GIS Monitor May 31, 2001


-Marconi Acquires Northwood
-More on Intergraph Alliance

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Marconi, a 55,000-employee communications company, is buying Northwood Technologies, best known in GIS circles as MapInfo’s wireless application partner. The purchase price is CDN$42 million.

Northwood’s deciBel Planner software supports wireless technologies such as UMTS and CDMA2000 and the company’s other software is widely used to plan cellular networks because it can predict radio frequency patterns. Northwood also makes Vertical Mapper, MapInfo’s raster solution.

Marconi provides hardware and services to the likes of BellSouth, Coca-Cola and Sprint. Marconi already has a wireless network planning product line and intends to merge the acquired technologies into a new product line. Marconi will open a new business unit for wireless network planning headquartered in Ottawa, Canada.

This purchase drives home the idea that GIS and spatial analysis are really tools to solve industry specific problems. GE’s purchase of Smallworld was another example. On the other hand, some software companies are buying vertical app providers: Bentley owns or has a strong financial interest in all of its “strategic affiliates”. Autodesk has bought Softdesk, Vision, and Gentry Systems.

Do vertical GIS solution providers fare better as independents, or as part of bigger organizations? My sense is that it’s best for GIS technologies to be absorbed into the industries they serve. That way, GIS is more likely to become invisible, somewhat like databases are now.


Last week Intergraph’s IntelliWhere division announced a new alliance whose aim is “to build on industry knowledge, industry standards, and open geospatial software technologies and services to facilitate the rapid deployment of location-based services (LBS), wireless, and Web-based solutions in the energy industry.”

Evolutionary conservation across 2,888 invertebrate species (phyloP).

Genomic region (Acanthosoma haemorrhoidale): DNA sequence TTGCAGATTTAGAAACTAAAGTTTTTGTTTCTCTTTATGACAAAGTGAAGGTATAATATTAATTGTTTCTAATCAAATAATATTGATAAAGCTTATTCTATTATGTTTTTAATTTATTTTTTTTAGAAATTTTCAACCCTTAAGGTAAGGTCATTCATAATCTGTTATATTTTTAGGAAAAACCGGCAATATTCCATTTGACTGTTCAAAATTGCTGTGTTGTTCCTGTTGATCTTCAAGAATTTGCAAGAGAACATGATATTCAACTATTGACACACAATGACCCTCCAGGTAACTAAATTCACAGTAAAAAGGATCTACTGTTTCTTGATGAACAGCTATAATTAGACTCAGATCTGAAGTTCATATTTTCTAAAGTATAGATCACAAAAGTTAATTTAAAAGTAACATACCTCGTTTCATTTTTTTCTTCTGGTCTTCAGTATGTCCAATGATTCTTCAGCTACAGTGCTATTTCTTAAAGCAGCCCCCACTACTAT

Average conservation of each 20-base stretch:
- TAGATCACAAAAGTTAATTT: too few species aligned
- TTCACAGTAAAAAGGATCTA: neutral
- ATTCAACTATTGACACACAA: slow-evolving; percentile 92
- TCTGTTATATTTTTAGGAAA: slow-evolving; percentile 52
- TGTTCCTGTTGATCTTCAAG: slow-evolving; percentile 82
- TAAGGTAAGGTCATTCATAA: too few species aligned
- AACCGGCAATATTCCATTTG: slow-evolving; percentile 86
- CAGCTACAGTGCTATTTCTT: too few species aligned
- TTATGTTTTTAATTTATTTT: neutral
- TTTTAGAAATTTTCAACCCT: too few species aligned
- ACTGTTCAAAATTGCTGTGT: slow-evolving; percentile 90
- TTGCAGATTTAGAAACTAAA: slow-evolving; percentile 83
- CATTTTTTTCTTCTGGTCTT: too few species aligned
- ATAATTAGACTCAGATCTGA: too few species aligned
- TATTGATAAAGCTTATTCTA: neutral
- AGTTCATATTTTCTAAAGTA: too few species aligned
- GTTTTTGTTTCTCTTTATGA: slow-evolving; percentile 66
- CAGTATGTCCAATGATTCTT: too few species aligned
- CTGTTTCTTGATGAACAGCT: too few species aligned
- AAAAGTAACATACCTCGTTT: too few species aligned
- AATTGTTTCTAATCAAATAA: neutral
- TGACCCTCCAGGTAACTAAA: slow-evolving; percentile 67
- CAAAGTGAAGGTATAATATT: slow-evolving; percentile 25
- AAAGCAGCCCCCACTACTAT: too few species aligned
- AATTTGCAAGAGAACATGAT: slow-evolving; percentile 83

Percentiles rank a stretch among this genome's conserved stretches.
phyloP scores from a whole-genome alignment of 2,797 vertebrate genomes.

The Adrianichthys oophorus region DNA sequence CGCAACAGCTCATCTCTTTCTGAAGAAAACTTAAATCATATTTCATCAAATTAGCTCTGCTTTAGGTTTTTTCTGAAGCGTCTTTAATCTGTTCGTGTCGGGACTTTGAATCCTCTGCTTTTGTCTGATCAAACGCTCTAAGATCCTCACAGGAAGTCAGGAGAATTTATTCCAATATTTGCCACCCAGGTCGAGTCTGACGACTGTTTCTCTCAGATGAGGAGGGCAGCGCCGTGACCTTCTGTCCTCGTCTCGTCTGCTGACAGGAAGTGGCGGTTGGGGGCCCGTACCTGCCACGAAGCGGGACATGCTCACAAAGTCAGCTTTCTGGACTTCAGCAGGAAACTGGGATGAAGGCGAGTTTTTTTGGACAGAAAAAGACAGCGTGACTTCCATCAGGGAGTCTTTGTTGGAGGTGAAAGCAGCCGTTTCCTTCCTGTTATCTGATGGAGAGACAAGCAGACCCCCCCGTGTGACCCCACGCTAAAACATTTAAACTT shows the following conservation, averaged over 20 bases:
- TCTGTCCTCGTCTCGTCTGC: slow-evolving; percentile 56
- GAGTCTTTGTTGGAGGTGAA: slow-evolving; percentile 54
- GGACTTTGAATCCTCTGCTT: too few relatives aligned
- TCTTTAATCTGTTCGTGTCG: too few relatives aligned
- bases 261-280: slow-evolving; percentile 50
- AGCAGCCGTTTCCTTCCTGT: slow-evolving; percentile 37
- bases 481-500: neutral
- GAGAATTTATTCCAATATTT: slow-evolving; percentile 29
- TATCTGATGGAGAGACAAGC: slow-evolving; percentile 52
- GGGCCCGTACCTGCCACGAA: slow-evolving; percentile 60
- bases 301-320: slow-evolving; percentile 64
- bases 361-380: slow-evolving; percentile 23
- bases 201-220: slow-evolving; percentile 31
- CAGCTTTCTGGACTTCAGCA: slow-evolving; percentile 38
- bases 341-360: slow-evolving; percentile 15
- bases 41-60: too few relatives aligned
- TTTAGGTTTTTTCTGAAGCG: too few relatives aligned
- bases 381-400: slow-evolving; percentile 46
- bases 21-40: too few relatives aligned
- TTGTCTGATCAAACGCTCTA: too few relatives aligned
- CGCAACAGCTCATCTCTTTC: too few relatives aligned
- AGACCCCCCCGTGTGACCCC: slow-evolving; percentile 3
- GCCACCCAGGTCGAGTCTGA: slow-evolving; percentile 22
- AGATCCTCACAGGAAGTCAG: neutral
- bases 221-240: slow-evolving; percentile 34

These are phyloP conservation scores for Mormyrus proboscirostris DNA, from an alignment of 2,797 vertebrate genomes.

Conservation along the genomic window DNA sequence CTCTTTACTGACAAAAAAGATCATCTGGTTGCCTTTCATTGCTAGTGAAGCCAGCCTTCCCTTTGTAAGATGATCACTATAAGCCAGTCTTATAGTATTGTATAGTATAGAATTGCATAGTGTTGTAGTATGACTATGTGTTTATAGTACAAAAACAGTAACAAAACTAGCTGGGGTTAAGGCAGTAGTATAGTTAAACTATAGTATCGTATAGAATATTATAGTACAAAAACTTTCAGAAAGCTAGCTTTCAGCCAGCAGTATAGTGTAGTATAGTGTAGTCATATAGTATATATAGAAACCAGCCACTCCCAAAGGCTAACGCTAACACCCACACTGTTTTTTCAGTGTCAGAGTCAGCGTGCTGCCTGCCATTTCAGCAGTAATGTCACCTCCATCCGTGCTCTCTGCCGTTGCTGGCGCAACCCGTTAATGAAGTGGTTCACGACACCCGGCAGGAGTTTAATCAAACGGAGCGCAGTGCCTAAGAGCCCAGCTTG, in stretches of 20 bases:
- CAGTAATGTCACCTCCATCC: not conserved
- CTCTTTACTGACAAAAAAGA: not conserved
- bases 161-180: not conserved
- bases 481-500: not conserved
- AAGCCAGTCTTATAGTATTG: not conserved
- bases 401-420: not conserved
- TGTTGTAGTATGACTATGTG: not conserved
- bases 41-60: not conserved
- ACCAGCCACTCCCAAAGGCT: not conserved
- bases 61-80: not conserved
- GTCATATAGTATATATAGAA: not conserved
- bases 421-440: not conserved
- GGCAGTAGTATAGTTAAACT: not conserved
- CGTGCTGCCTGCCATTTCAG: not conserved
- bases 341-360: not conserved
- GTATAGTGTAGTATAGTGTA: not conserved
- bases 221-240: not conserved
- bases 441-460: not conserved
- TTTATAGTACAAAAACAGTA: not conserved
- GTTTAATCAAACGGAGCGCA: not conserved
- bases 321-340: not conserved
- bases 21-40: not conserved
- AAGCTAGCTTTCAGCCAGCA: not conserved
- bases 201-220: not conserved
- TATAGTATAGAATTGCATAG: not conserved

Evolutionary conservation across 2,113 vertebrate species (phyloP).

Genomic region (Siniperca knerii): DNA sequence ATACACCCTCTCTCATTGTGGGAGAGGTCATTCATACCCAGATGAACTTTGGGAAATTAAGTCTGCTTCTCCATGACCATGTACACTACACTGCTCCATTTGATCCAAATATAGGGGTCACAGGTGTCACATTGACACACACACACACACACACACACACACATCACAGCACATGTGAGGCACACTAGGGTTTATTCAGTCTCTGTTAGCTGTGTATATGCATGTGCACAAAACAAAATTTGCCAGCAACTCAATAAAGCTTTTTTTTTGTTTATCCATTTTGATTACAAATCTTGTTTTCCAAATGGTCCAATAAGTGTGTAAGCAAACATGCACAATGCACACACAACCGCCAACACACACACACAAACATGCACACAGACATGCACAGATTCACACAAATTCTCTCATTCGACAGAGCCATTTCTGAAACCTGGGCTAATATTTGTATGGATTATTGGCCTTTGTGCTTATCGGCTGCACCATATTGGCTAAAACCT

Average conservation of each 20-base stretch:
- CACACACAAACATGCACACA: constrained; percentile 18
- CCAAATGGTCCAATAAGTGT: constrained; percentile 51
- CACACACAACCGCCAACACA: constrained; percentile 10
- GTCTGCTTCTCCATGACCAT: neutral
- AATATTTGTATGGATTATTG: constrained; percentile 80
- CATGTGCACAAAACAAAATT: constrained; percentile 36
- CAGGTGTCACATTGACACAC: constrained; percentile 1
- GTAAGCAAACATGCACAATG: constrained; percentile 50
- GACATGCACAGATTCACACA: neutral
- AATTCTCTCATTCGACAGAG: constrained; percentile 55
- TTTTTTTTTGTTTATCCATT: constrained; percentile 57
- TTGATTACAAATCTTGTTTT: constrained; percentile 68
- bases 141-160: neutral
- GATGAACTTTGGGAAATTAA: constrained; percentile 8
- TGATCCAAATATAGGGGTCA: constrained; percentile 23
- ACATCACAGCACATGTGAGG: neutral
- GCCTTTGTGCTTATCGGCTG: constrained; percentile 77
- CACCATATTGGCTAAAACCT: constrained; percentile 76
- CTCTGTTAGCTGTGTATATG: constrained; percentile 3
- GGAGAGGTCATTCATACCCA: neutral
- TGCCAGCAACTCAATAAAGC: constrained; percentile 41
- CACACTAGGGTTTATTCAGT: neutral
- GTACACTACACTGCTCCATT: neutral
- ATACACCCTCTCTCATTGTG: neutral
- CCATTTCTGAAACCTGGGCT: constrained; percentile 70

I was curious about how this might fit with existing organizations for the energy industry (GITA) and standards organizations (OGC). Majdi Zahran, business development and strategic alliances manager for IntelliWhere Americas provided further detail.

“The Energy Technology Alliance objective is to create a consortium including energy providers such as Duke; a technology provider, IntelliWhere; and integration partners such as EWTS. We will also encourage industry affiliates (e.g., as-built data processors and industry consultants) and complementary technology providers (e.g., hardware and network vendors) to participate in the Alliance.

“The main focus is on Web-based solutions and the wireless mobile workforce. A key advantage that the Alliance provides that will benefit the energy industry is the ability to take advantage of the Alliance's proposed solution offering without requiring changes or modifications to their existing core geofacilities systems.

“This covers two issues: -We are proposing a solution that is already in production today and was created by the current Alliance members. -Since this offering is geofacilities core neutral, energy providers who wish to deploy this proposed solution will not have to endure the cost and effort of migrating existing data to take advantage of the proposed solution.

“That's one of the fundamental concepts for this Alliance, enabling energy providers to explore new technologies that may best fit their future business requirements.